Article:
An ongoing sextortion campaign targeting thousands around the United States infects victims with the GandCrab ransomware and demands $500 to decrypt their systems.
Sextortion emails typically ask for money in order to keep silent about compromising adult websites that they supposedly looked at. But this particular campaign takes it a step further, by attaching a link which when clicked then installs the infamous GandCrab ransomware.
“In general, [sextortion] emails simply demand payment to avoid publication of the purported evidence of compromising information,” Proofpoint researchers said in a Friday post. “However, this week Proofpoint researchers observed a sextortion campaign that also included URLs linking to AZORult stealer that ultimately led to infection with GandCrab ransomware.”
Researchers, who first spotted the campaign Dec. 5, said it involved thousands of messages that were sent to targets primarily in the U.S.
Victims received email messages from bad actors who claimed to have compromising information about the victims’ activities on adult websites.
The message then threatens to expose a range of the supposedly observed illicit activities, and offers a link where victims can see a “video presentation” of the adult sites and screenshots of themselves (which the bad actors say were taken via the camera on the victims’ device).
“I’m know that you would not like to show these screenshots to your friends, relatives, or colleagues,” a sample message reads. “I think $381 is a very, very small amount for my silence. Besides, I have been spying on you for so long, having spent a lot of time!”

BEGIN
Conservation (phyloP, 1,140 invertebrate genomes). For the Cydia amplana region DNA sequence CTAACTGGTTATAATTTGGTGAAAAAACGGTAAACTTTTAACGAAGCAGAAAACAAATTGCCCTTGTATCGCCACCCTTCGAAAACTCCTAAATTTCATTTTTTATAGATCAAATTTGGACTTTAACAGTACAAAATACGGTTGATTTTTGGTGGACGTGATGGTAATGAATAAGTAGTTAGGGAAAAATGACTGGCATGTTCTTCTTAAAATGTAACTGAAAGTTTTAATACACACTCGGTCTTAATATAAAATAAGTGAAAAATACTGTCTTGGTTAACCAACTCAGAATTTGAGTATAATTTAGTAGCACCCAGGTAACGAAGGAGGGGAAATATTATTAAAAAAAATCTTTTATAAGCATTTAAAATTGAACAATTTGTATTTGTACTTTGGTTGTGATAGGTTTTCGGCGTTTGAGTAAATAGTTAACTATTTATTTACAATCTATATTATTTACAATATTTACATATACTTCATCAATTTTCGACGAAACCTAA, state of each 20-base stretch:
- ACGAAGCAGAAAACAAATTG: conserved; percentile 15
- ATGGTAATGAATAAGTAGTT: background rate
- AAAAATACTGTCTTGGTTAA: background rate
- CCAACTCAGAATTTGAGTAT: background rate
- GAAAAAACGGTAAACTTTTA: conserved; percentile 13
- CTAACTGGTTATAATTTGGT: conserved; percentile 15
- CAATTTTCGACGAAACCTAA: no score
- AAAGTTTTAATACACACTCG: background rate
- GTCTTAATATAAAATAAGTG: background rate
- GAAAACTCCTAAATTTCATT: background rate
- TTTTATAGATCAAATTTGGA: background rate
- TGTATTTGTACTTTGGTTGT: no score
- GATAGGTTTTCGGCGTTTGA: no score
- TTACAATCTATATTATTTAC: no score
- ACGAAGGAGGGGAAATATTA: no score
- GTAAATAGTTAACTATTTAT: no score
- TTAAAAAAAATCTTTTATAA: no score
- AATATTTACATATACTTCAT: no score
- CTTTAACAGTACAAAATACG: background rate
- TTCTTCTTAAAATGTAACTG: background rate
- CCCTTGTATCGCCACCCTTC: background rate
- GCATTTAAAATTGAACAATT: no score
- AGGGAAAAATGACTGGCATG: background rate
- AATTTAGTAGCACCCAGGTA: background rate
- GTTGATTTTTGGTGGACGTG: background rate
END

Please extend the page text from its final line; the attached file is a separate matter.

The URL purportedly takes recipients to a presentation showing them video of the compromising activities captured on their device – However, it actually leads to AZORult stealer malware, which, in turn, installs GandCrab ransomware.
“This particular attack combines multiple layers of social engineering as vulnerable, frightened recipients are tricked into clicking the link to determine whether the sender actually has evidence of illicit activity,” researchers said.
The ransomware in this case demands a payment of $500 in Bitcoin or open-source cryptocurrency DASH.
There are some slip-ups in the original email that may tip victims off to the fact that it’s all just a scam. For instance, in the beginning of the email, the sender says they have the victims’ account credentials. However, the sender lists the user’s email address as both the account and password.
“The supposed password for the potential victim’s email address in this case appears to be the same as the email account,” researchers said. “Therefore, in this case it may simply be a bluff and the attacker does not actually possess the victim’s password.”
GandCrab has continued to make infosec headlines over the past year, in August taking aim at South Korean victims through emails with EGG attachments, while in May the GandCrab payload was found hiding on legitimate but compromised websites.
The ransomware continues to be profitable: According to research in March by Check Point, the group behind GandCrab has infected over 50,000 victims, mostly in the U.S., U.K. and Scandinavia. And in the first two months that the ransomware crew had been in business, criminals earned up to $600,000.
To avoid such sextortion scams, researchers warned that email users should assume that senders to not possess any screenshots of compromising activity, and should avoid clicking links to verify the sender’s claims.